Network for Peace in Syria has proposed the statement "Role of Syrian Civil Society in Peace Process" to Japanese Ministry of Foreign Affairs on May 15th. The statement is to request our government to actively make appeal in the current G7 summit in Taormina, Italy to international community to support the role of Syrian civil society in the following fields. (1) the conduct of national and grassroots dialogue, (2) rebuilding trust between individuals and communities, and (3) making of a sustainable peace.
Even if the Syrian crisis could be superficially ended by political compromises among power holders or military intervention, a sustainable peace cannot be achieved in Syria without the active participation of Syrian citizens.
To : Mr.Keichi Katayama
Deputy Minister of Foreign Affairs (Economics), Japan
G7 Personal Representative to the Japanese Prime Minister
Role of Syrian Civil Society in Peace Process
May 15th, 2017
Network for Peace in Syria
The issues of immigration and refugees has continuously held a central position in agenda of G7 meetings at Elmau, Ise Shima and elsewhere. In particular, the Syrian problem has reached serious proportions. Even now in the seventh year since the breakout of unrest, it is far from showing any signs of a settlement. On the contrary, the situation is getting more and more chaotic. Nowadays, it is called the worst humanitarian crisis in the world. In order to solve the root cause of this problem, there is a strong desire for G7 initiatives.
While European countries concentrate on refugee problems, the U.S. and Russia focus on military operations against the Islamic state and Turkey centers on the Kurdish issue. Every actor responds to the Syrian crisis from their respective priorities. Under these circumstances, in peace negotiations in Geneva and Astana, the voices of Syrian civilians have been ignored, even though they are directly involved and they suffer from the conflict. However, there would be no sustainable peace or development for Syria without considering the role of citizens who make Syrian society. Even if the Syrian crisis could be superficially ended by political compromises among power holders or military intervention, a sustainable peace cannot be achieved in Syria without the active participation of Syrian citizens.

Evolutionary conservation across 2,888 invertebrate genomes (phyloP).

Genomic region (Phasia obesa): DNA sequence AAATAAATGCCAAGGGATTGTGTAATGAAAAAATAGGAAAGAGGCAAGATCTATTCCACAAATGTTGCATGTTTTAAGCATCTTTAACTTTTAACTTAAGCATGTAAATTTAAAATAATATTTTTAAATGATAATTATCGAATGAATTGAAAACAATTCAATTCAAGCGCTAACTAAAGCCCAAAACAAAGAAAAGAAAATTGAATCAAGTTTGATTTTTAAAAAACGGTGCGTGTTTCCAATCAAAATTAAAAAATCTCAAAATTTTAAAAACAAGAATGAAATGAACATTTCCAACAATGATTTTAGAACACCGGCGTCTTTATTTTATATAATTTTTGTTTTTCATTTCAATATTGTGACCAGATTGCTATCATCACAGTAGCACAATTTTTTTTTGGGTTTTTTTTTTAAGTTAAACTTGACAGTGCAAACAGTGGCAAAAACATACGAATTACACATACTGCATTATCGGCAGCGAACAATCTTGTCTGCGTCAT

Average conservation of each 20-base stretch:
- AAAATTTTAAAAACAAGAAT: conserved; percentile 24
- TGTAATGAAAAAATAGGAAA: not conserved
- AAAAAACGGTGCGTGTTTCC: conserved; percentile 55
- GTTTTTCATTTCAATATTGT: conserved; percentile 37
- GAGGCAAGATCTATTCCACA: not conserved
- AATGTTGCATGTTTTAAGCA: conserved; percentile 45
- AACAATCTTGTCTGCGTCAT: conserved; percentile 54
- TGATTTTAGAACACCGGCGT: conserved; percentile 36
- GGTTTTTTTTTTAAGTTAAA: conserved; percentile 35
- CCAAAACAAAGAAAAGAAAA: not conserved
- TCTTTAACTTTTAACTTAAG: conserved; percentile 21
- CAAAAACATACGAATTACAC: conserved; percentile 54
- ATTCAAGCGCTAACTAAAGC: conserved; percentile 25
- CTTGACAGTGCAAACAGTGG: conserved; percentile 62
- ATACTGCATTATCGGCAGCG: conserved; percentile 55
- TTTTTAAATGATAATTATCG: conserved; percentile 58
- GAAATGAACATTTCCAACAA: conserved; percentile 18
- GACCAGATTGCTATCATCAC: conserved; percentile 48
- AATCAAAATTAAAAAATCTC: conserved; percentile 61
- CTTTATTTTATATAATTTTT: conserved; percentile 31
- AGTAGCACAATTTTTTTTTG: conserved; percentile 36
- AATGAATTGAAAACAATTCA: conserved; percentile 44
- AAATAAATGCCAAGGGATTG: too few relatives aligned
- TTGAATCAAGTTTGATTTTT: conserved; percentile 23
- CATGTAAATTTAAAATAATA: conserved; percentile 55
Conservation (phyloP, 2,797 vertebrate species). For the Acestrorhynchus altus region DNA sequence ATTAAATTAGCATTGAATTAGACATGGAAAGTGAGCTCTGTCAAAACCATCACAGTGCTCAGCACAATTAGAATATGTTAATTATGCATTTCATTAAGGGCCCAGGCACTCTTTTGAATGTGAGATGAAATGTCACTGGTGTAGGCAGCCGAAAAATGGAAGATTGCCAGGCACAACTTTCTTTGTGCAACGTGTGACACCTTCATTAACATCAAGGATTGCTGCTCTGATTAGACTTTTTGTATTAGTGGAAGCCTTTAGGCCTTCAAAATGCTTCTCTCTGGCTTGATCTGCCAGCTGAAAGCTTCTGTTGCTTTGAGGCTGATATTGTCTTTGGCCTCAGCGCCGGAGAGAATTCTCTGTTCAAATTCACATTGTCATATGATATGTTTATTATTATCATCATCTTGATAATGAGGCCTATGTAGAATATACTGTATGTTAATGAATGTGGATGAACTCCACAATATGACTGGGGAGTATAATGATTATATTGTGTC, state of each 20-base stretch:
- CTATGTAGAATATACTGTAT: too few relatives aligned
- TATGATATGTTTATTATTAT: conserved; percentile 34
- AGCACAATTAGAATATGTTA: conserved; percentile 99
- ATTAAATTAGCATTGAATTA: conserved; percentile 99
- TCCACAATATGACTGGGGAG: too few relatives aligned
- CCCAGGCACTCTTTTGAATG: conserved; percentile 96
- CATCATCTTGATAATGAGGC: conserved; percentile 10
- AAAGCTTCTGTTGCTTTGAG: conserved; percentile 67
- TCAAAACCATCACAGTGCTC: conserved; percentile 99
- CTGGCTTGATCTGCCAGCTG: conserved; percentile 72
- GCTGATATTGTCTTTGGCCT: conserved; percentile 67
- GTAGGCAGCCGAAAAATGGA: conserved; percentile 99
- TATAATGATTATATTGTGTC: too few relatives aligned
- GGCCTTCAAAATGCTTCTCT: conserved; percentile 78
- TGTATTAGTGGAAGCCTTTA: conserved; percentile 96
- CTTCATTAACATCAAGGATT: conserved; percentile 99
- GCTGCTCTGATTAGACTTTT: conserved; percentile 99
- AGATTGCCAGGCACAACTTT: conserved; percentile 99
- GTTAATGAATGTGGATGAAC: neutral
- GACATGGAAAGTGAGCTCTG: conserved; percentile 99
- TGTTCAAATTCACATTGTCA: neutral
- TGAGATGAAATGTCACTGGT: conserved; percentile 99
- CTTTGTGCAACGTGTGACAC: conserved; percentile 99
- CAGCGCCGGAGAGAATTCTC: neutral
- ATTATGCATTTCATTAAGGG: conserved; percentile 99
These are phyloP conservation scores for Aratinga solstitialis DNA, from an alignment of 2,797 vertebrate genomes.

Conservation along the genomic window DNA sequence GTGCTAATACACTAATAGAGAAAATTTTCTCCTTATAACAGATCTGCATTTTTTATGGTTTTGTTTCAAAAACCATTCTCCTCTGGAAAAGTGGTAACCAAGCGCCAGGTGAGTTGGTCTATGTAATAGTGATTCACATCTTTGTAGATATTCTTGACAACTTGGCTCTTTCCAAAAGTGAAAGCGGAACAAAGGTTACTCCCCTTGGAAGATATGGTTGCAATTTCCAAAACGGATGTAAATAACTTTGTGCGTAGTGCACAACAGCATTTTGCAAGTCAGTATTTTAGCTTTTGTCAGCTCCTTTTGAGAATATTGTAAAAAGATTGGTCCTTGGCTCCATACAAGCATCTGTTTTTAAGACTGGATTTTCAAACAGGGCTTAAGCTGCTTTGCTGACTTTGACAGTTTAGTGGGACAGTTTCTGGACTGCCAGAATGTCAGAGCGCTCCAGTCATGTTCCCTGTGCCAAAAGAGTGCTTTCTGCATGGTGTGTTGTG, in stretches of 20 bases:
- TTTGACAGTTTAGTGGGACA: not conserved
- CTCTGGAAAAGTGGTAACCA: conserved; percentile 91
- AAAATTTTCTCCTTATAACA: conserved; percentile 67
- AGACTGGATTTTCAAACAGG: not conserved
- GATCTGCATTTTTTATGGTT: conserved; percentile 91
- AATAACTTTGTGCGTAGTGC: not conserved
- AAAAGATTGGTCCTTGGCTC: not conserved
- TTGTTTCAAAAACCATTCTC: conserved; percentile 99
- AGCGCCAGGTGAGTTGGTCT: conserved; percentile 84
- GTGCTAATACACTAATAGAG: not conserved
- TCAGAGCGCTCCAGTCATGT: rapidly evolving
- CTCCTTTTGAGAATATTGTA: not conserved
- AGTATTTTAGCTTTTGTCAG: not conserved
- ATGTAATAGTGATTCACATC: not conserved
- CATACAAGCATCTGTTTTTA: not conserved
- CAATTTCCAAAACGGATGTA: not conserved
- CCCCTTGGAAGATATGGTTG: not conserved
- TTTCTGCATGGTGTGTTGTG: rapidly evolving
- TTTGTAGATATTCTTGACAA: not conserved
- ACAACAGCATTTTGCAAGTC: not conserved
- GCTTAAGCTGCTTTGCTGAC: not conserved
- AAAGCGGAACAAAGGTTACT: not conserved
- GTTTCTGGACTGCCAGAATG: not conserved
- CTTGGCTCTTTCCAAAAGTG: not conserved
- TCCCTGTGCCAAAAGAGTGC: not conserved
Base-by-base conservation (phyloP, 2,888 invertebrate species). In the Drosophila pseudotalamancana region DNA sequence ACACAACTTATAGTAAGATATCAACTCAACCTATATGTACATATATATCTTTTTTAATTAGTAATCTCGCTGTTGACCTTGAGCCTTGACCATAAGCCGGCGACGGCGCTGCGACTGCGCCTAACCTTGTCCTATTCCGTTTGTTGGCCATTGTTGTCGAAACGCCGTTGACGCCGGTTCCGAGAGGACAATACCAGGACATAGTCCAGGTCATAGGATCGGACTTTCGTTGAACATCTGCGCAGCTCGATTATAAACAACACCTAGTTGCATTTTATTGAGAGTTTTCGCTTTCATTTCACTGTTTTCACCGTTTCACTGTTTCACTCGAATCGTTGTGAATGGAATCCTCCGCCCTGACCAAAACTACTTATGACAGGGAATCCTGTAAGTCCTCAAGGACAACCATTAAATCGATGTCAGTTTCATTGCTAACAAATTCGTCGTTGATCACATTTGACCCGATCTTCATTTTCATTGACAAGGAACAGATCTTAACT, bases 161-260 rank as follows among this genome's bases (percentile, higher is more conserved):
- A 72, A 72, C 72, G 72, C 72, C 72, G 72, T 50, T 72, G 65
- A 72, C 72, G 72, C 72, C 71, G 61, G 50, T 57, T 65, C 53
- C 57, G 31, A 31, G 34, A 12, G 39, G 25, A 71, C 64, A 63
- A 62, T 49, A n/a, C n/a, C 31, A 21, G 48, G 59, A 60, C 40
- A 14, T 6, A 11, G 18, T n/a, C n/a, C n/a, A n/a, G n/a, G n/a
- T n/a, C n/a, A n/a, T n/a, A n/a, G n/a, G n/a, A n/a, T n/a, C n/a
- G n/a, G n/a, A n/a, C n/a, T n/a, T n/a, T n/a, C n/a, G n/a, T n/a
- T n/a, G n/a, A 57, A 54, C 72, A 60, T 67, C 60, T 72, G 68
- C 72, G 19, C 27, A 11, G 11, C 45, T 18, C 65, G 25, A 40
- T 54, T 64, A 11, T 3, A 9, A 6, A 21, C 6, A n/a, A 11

Today, many actors such as UN agencies, think tanks and NGOs both inside and outside of Syria are launching studies and programs to visualize how Syria should be in future. The UN Economic and Social Commission for Western Asia (ESCWA) has initiated a “Future of Syria” program, a blueprint for a Syrian reconstruction process that is being made by Syrian technocrats who were engaged in administrative tasks long before the Syria crisis broke out. On the other hand, the Syrian Center for Policy Research (SCPR), a Syrian think tank, intends to assure a space for dialogues among UN agencies, experts, NGOs and all people concerned with the development of Syria in the future.
The voices of Syrian citizens should be reflected in the peace process in order to realize a sustainable peace for Syria. We, the Network for Peace in Syria, urge the Japanese government to proactively make appeals to international society to support initiatives such as ESCWA and SCPR at the G7 summit.
Last February we organized an international symposium “Towards Feasible and Effective Approaches to the Syrian Crisis by Academia and NGOs in Japan” in Tokyo. Participants from Syrian civil society such as the representative from SCPR agreed with the idea that international society should support the role of Syrian civil society in the of conduct of national and grassroots dialogue, in the rebuilding trust between individuals and communities, and in the making of a sustainable peace.